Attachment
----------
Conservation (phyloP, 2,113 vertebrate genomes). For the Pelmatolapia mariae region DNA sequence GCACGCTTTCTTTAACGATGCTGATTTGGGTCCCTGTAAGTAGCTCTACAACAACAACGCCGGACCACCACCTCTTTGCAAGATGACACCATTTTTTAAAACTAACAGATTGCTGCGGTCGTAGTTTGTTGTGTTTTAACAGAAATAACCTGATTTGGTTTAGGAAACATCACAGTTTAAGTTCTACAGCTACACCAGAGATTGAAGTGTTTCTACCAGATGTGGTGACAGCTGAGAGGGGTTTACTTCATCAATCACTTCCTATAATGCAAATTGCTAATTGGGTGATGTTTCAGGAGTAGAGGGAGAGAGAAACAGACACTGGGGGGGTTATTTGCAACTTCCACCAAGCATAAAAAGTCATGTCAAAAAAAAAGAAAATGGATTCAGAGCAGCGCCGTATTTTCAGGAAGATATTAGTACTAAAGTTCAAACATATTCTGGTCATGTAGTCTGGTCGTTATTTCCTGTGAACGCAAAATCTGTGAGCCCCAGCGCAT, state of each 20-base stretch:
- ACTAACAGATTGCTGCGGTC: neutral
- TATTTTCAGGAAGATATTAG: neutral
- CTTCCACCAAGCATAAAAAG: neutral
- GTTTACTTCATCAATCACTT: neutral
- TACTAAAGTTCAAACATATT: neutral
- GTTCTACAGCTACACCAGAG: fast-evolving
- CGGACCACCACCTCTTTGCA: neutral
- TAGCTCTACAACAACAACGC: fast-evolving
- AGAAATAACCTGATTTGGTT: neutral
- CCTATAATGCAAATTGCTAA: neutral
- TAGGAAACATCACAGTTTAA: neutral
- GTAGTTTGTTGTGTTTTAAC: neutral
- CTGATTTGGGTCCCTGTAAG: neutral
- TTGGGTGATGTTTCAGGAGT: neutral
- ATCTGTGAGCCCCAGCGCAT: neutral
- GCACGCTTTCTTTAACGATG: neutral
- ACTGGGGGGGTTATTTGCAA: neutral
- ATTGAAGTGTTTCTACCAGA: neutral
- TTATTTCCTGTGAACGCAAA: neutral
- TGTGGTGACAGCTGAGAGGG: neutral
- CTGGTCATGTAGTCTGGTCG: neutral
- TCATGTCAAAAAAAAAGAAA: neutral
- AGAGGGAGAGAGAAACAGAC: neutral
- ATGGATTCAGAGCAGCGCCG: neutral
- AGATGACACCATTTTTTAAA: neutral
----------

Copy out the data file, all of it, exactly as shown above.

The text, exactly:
Conservation (phyloP, 2,113 vertebrate genomes). For the Pelmatolapia mariae region DNA sequence GCACGCTTTCTTTAACGATGCTGATTTGGGTCCCTGTAAGTAGCTCTACAACAACAACGCCGGACCACCACCTCTTTGCAAGATGACACCATTTTTTAAAACTAACAGATTGCTGCGGTCGTAGTTTGTTGTGTTTTAACAGAAATAACCTGATTTGGTTTAGGAAACATCACAGTTTAAGTTCTACAGCTACACCAGAGATTGAAGTGTTTCTACCAGATGTGGTGACAGCTGAGAGGGGTTTACTTCATCAATCACTTCCTATAATGCAAATTGCTAATTGGGTGATGTTTCAGGAGTAGAGGGAGAGAGAAACAGACACTGGGGGGGTTATTTGCAACTTCCACCAAGCATAAAAAGTCATGTCAAAAAAAAAGAAAATGGATTCAGAGCAGCGCCGTATTTTCAGGAAGATATTAGTACTAAAGTTCAAACATATTCTGGTCATGTAGTCTGGTCGTTATTTCCTGTGAACGCAAAATCTGTGAGCCCCAGCGCAT, state of each 20-base stretch:
- ACTAACAGATTGCTGCGGTC: neutral
- TATTTTCAGGAAGATATTAG: neutral
- CTTCCACCAAGCATAAAAAG: neutral
- GTTTACTTCATCAATCACTT: neutral
- TACTAAAGTTCAAACATATT: neutral
- GTTCTACAGCTACACCAGAG: fast-evolving
- CGGACCACCACCTCTTTGCA: neutral
- TAGCTCTACAACAACAACGC: fast-evolving
- AGAAATAACCTGATTTGGTT: neutral
- CCTATAATGCAAATTGCTAA: neutral
- TAGGAAACATCACAGTTTAA: neutral
- GTAGTTTGTTGTGTTTTAAC: neutral
- CTGATTTGGGTCCCTGTAAG: neutral
- TTGGGTGATGTTTCAGGAGT: neutral
- ATCTGTGAGCCCCAGCGCAT: neutral
- GCACGCTTTCTTTAACGATG: neutral
- ACTGGGGGGGTTATTTGCAA: neutral
- ATTGAAGTGTTTCTACCAGA: neutral
- TTATTTCCTGTGAACGCAAA: neutral
- TGTGGTGACAGCTGAGAGGG: neutral
- CTGGTCATGTAGTCTGGTCG: neutral
- TCATGTCAAAAAAAAAGAAA: neutral
- AGAGGGAGAGAGAAACAGAC: neutral
- ATGGATTCAGAGCAGCGCCG: neutral
- AGATGACACCATTTTTTAAA: neutral